Hello and welcome to the fifty-ninth edition of the Weekly Review! I feel like I should apologize in advance: the reads this week are good, but not particularly fun or lighthearted (except for the history of Frito Pie). Fingers crossed for something lighter next week!
Inside the Lines: My Favorite Sports Reads of The Week
How The NCAA Dropped the Ball on NIL, by Caitlin Parise, via Conduct Detrimental. Not the most exhilarating read, but a useful, legally focused, view on the current NCAA athlete compensation landscape.
Against Kids’ Sports, by Anne Helen Petersen via Culture Study. As the title suggests, quite the polemic. I don’t agree with everything Petersen lays out, but there is a lot of valid criticism here.
Two good ones on surfing, as some in the sport seek to leverage the surfing’s Olympic debut for greater visibility and of course, money. You will not be shocked to learn that not everyone is happy about this. Here’s the always good Karim Zidan for the Guardian and here’s the also always good John Branch for the New York Times.
When a Fairy Tale is Disputed Territory, by Rory Smith, via the New York Times. Sherrif Tiraspol made their Champion’s League debut this week, beating Shaktar Donetsk. Sherrif’s story is a fascinating and complicated one, a really good example of the what happens at the intersection of geopolitics sports: They had upended their lives to move to a country that does not technically exist, to play for a team based in a disputed territory, to join a club that represents a state-within-a-state, a grayscale place unmoored from the rest of the world.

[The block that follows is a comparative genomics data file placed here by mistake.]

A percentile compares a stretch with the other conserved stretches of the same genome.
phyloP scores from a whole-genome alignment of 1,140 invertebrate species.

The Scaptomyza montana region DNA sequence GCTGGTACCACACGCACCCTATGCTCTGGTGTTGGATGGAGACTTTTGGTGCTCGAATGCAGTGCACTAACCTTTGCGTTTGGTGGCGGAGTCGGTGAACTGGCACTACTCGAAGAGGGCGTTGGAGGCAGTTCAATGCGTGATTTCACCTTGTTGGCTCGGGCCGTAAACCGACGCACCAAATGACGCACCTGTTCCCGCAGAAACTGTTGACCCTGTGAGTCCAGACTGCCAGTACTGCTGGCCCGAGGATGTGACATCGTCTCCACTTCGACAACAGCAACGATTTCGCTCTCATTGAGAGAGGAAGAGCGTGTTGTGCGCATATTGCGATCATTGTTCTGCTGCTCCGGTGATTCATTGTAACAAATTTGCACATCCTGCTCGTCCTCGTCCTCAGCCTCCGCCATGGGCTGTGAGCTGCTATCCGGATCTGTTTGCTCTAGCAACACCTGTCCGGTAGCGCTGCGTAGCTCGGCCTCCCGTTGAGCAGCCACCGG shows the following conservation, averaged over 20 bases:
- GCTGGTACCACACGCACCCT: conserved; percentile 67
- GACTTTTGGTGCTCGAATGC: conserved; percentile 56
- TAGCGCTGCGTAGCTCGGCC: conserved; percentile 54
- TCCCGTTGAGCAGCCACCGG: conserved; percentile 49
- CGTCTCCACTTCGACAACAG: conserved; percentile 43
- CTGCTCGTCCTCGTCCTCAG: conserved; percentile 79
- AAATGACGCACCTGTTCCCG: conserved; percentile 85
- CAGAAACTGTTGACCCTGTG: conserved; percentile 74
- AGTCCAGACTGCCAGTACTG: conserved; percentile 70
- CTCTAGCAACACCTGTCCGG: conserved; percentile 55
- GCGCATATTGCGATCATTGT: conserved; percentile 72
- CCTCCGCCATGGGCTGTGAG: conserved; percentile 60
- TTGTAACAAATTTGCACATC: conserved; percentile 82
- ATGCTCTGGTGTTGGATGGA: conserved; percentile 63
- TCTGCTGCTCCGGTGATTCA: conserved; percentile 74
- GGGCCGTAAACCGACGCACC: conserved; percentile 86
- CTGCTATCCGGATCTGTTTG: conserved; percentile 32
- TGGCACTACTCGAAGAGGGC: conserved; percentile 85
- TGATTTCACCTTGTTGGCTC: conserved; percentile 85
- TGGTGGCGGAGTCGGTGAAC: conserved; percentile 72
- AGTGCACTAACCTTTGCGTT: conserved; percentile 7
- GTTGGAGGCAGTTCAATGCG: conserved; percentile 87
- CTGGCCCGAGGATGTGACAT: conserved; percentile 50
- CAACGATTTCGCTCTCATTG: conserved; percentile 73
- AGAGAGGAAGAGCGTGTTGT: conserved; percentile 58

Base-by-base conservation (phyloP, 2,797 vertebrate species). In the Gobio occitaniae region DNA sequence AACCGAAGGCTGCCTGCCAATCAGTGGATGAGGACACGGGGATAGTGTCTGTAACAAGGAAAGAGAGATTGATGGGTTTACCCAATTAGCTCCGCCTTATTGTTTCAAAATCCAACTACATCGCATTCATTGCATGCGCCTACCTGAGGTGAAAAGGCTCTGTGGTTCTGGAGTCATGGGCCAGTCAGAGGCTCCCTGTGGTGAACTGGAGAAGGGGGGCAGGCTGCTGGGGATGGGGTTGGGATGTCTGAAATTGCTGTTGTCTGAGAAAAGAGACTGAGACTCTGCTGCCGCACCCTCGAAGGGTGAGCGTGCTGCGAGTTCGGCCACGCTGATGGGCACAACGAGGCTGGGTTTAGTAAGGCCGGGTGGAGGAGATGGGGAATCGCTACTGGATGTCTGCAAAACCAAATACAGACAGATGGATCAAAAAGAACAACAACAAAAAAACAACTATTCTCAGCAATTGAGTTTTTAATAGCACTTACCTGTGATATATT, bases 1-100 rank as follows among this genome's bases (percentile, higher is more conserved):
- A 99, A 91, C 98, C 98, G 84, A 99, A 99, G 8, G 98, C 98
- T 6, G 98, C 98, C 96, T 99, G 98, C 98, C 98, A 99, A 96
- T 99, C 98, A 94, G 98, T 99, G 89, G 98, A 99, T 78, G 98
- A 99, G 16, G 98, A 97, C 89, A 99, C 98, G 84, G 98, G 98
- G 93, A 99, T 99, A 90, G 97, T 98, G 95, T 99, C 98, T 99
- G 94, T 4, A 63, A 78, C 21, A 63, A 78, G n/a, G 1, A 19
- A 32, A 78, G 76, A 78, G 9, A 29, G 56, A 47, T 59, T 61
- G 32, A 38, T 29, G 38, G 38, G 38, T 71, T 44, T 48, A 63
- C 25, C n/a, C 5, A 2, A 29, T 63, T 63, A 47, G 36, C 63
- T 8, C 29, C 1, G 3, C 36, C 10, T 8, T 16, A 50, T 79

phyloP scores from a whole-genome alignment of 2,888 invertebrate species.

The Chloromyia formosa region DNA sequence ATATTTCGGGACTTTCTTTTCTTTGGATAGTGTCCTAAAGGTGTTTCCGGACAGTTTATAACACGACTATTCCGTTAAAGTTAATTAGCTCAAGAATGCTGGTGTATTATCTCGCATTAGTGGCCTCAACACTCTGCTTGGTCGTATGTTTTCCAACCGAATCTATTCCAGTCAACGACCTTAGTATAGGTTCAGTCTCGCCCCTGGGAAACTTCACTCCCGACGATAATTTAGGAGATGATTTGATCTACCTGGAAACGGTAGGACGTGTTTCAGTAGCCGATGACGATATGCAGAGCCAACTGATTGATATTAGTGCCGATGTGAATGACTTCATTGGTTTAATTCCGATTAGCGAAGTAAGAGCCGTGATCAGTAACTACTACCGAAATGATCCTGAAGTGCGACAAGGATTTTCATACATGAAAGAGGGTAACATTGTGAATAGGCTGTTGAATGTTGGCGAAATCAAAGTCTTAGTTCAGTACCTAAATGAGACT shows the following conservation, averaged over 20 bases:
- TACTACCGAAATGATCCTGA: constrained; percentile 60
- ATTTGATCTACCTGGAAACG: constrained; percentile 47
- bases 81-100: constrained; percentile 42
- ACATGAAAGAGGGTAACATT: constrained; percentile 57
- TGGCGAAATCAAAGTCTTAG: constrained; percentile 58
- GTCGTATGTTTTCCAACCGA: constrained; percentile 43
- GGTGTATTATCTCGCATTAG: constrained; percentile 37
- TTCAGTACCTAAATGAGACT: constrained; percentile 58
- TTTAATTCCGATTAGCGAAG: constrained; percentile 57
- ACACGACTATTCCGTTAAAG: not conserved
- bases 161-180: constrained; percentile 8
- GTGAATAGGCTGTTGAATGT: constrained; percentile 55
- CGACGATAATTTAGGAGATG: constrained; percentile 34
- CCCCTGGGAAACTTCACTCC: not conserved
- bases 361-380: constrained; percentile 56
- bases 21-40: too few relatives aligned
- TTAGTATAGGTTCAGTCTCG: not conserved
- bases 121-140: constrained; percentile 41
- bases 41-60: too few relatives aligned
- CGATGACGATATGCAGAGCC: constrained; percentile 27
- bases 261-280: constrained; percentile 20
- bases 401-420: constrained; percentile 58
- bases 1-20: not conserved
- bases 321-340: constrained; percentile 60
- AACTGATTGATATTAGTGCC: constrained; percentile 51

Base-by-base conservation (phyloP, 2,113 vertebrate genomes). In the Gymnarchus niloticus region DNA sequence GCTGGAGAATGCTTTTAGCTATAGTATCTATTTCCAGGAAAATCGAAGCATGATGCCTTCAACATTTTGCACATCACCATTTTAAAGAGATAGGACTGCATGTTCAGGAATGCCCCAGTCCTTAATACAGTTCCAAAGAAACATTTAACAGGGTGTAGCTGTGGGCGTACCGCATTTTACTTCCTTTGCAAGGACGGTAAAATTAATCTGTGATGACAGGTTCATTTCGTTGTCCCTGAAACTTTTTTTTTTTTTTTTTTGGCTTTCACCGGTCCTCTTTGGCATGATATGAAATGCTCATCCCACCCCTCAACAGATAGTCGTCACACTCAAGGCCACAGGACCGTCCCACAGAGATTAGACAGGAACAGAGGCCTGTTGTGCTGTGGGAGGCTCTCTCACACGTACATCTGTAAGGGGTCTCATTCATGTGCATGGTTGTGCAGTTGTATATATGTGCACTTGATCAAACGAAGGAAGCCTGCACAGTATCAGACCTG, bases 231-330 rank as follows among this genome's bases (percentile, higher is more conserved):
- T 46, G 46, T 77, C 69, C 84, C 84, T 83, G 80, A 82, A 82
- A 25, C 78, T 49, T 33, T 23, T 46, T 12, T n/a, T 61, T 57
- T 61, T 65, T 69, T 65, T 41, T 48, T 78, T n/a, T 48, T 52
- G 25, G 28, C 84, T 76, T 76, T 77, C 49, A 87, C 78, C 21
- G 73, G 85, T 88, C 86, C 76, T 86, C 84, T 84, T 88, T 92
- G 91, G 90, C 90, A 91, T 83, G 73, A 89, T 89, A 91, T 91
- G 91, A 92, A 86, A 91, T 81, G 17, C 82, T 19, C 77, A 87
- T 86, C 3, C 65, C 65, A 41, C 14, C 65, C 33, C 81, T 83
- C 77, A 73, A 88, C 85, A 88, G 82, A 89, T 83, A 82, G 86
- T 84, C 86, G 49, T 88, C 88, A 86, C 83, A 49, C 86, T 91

Courtney’s Story, by Diana Moskovitz, via Defector. At times brutal and upsetting, but this is an important one. On the trials and strength of Courtney Smith, ex-wife of former football coach Zach Smith, who hasn’t really received his comeuppance for being an abusive dirtbag. Depressing here is the lengths the sports-world old boys club will go to ignore, explain away, and otherwise gaslight the rest of us. I wish there weren’t related things to share here, but this week also found the victims of Larry Nassar’s horrid abuse of US gymnasts testifying before Congress. Simone Biles’ opening testimony is heavy and human. And here’s more on gymnastics from Moskovitz, who must have an iron constitution to do this reporting. And in the Arizona Law Review, Marc Edelman and Jennifer Pacella explore the potential of unionization and improved governance to prevent future abuse.
Keeping Up With The Sports Page
Tweet of the Week
Feels like cheating to use the Onion, but this made me laugh.
As always, thank you for reading. Don’t hesitate to reach out if you’re having trouble accessing any articles, happy to send them directly your way. And, if you’re enjoying the newsletter, please consider sharing it with someone else who might like it.
See you next week,